Wednesday, July 27, 2011

Let's talk about science

A lot of you probably think that I was a Literature major back in college. Wrong. I actually have a science background, as I was a Biology major. Nevertheless, my science background did not stop me from reading many genres -- from chick lit to fantasy. Name a genre, I probably have read books on it.

Having this kind of education makes me wonder why a lot of people seem to have an aversion for the sciences. Science is interesting and, yes, it can be FUN. It's a good thing that there are a lot of good non-fiction science books out now. And one of the best in my opinion is Bill Bryson's A Short History of Nearly Everything.

ASHONE isn't a true blue science book though, as it's more of a history book and short biographies than anything. Plus, if you've been exposed to other non-fiction books in science with a specific subject and theme, you might ask yourself where the heck is Bill Bryson going with his book. But a book club member, Honey, mentioned that Bryson wasn't probably writing for science majors. He was targeting the everyday individual, one who might be interested on how scientists were able to make their important discoveries.

Bryson's writing is very enjoyable. And funny. And candid. ASHONE was so successful that Bryson wrote an edition exclusively for kids, entitled A Really Short History of Nearly Everything. Of course, being the book addict that I am, I had to have it. And when the illustrated edition of ASHONE came out, I just have to get it as well. I also have the trade paperback somewhere, though I couldn't find it (even after searching through rows and rows of books at home). Maybe I lent it to someone years ago, hoping that this person would develop an appreciation for the sciences and the oftentimes unheralded work of scientists.

Last year, my favorite read was a non-fiction science book, The Immortal Life of Henrietta Lacks. It's a fascinating read about how the cells of one African-American woman helped the progress of cell research. Also, it's sad in a way that Ms. Lacks never knew that scientists would harvest her cells without her consent. When you read this book, you'll know how each and every one of us is indebted to Ms. Lacks and her cells, which are still living even after several years of her death.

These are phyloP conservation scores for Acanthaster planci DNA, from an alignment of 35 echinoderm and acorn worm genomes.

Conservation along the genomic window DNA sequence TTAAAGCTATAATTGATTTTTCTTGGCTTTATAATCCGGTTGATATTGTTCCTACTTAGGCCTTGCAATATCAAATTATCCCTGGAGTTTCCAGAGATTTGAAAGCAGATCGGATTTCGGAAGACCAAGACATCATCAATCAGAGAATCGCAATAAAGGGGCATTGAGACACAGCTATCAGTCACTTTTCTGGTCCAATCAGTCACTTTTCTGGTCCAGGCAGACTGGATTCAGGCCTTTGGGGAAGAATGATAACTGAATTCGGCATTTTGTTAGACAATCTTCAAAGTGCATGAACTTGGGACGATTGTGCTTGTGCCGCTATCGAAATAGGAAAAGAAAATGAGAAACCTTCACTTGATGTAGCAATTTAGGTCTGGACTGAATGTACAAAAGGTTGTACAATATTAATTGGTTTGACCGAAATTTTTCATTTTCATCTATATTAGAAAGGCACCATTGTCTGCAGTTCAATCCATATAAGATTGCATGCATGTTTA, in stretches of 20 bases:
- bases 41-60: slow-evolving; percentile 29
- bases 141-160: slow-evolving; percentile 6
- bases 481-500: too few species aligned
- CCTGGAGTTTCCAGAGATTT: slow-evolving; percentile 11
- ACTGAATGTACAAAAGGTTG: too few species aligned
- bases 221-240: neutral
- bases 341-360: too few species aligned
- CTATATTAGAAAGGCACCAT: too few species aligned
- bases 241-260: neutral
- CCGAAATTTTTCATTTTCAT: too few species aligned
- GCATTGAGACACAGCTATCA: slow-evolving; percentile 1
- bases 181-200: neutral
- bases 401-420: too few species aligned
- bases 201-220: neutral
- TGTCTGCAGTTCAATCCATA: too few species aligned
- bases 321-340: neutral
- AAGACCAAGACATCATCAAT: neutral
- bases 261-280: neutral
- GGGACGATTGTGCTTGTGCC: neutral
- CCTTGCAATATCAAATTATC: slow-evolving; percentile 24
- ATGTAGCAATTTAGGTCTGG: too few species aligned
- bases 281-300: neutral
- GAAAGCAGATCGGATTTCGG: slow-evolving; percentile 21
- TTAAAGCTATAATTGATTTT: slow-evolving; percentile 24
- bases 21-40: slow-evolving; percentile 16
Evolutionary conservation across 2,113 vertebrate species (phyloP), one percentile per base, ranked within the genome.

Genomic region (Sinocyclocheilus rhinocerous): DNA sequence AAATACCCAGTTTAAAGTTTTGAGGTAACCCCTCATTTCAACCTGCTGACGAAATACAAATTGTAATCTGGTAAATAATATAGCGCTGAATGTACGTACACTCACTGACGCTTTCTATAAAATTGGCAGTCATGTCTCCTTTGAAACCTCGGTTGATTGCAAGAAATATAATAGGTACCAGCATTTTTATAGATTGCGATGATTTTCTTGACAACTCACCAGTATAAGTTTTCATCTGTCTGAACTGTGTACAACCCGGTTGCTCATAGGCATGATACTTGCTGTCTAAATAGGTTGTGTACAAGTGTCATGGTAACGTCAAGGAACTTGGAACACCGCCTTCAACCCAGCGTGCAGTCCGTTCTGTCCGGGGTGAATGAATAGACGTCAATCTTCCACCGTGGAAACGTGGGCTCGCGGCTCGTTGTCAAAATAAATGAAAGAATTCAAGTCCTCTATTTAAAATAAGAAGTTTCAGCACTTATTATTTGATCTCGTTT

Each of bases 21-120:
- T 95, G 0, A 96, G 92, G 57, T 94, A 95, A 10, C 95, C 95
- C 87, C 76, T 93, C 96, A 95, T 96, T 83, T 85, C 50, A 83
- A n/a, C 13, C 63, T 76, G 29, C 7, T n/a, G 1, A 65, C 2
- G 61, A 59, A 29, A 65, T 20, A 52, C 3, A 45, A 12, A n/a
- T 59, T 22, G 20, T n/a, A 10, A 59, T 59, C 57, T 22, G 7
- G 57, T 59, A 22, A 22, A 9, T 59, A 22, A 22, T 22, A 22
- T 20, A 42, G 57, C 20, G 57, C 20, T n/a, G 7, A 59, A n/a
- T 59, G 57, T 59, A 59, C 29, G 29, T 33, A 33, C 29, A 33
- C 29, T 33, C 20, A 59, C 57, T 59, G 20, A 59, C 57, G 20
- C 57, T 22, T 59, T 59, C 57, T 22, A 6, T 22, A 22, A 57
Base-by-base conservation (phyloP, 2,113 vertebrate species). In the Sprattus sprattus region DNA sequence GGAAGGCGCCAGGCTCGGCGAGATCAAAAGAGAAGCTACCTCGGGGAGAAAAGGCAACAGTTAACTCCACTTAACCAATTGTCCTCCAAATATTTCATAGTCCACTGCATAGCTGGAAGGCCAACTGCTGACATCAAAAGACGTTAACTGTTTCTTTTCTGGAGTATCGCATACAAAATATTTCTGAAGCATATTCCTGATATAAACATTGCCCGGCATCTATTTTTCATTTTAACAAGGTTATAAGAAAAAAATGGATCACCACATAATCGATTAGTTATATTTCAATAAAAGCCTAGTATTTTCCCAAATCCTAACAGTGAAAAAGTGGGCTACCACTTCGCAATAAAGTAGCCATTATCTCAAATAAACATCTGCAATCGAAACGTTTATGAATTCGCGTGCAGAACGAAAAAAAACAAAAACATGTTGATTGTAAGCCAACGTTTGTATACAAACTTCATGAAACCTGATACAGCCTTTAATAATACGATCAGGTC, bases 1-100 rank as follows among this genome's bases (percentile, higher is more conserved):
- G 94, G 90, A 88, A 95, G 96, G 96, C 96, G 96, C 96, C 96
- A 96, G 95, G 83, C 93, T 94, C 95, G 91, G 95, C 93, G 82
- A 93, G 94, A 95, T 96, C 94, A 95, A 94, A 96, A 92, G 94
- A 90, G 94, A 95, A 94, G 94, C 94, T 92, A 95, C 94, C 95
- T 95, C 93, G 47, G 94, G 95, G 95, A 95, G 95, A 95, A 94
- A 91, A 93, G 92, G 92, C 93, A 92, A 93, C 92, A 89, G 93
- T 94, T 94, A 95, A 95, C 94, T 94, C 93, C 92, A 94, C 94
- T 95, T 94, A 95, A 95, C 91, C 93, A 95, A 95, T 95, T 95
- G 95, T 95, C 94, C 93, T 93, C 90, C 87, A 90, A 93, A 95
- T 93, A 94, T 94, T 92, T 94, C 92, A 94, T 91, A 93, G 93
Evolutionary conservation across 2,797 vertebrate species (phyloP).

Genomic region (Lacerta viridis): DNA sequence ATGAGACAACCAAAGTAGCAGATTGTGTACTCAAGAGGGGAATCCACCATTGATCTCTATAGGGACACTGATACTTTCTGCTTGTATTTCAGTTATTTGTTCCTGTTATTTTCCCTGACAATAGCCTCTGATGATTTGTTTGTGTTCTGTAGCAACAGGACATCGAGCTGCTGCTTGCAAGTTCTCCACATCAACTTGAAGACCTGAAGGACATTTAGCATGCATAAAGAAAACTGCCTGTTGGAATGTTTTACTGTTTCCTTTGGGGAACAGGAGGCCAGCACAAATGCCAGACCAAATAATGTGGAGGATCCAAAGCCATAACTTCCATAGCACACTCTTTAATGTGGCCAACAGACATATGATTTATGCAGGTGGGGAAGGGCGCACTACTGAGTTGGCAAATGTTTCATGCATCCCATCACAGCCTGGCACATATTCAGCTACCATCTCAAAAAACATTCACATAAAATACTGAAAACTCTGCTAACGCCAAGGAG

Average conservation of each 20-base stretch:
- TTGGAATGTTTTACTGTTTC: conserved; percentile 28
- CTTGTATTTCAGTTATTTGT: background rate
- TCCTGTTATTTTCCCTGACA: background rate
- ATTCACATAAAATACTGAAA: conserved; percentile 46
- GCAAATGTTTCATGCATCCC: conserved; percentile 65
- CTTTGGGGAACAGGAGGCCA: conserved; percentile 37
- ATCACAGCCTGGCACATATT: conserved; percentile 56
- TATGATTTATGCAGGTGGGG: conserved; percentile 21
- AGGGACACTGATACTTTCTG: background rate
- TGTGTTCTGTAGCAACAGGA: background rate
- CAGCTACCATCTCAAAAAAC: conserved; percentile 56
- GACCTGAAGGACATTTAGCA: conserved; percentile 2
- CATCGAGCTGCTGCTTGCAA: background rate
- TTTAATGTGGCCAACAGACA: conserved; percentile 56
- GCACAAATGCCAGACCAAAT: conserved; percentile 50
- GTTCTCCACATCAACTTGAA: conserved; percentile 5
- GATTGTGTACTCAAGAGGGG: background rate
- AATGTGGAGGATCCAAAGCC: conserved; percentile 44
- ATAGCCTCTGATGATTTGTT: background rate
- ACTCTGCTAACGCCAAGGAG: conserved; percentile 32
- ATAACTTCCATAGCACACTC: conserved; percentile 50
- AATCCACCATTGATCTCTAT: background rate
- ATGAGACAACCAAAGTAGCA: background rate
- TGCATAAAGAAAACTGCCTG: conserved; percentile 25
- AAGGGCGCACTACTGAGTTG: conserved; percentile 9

So, dear reader, are you one of those people who just flee at the mention of anything relating to science? Maybe it's time to pick up a science book. Start with A Short History of Nearly Everything. It's entertaining and wonderfully geeky.


ןıuǝ oɟ ɟןıƃɥʇ said...

i've merged the two genres (science and novels) into one: social science/theory.

Peter S. said...

I love social science books as well. One of my favorites is The Moral Animal.

Patrick said...

Science geek here too. I love reading about almost all branches of science... biology, physics, archaeology, paleontology. The first type of books I loved to read were not storybooks or fables at all. My first love was astronomy. I think nothing can draw as much awe as galaxies, nebulas and the idea of parallel universes.

I keep on forgetting to look for that Bryson book when I'm in bookstores. Gonna make a hard note of that now.

Peter S. said...

Hi, Patrick! If you love astronomy, then you'll love Bryson's book!

Stepford Mum said...

I haven't seen any photos yet of the discussion! And I did finish the book - my first full-length Bryson, haha. Now I'm going to give Notes on a Small Island another try :)

Peter S. said...

Hello, Stepford Mum! I'm waiting for the pictures from the discussion to be posted myself!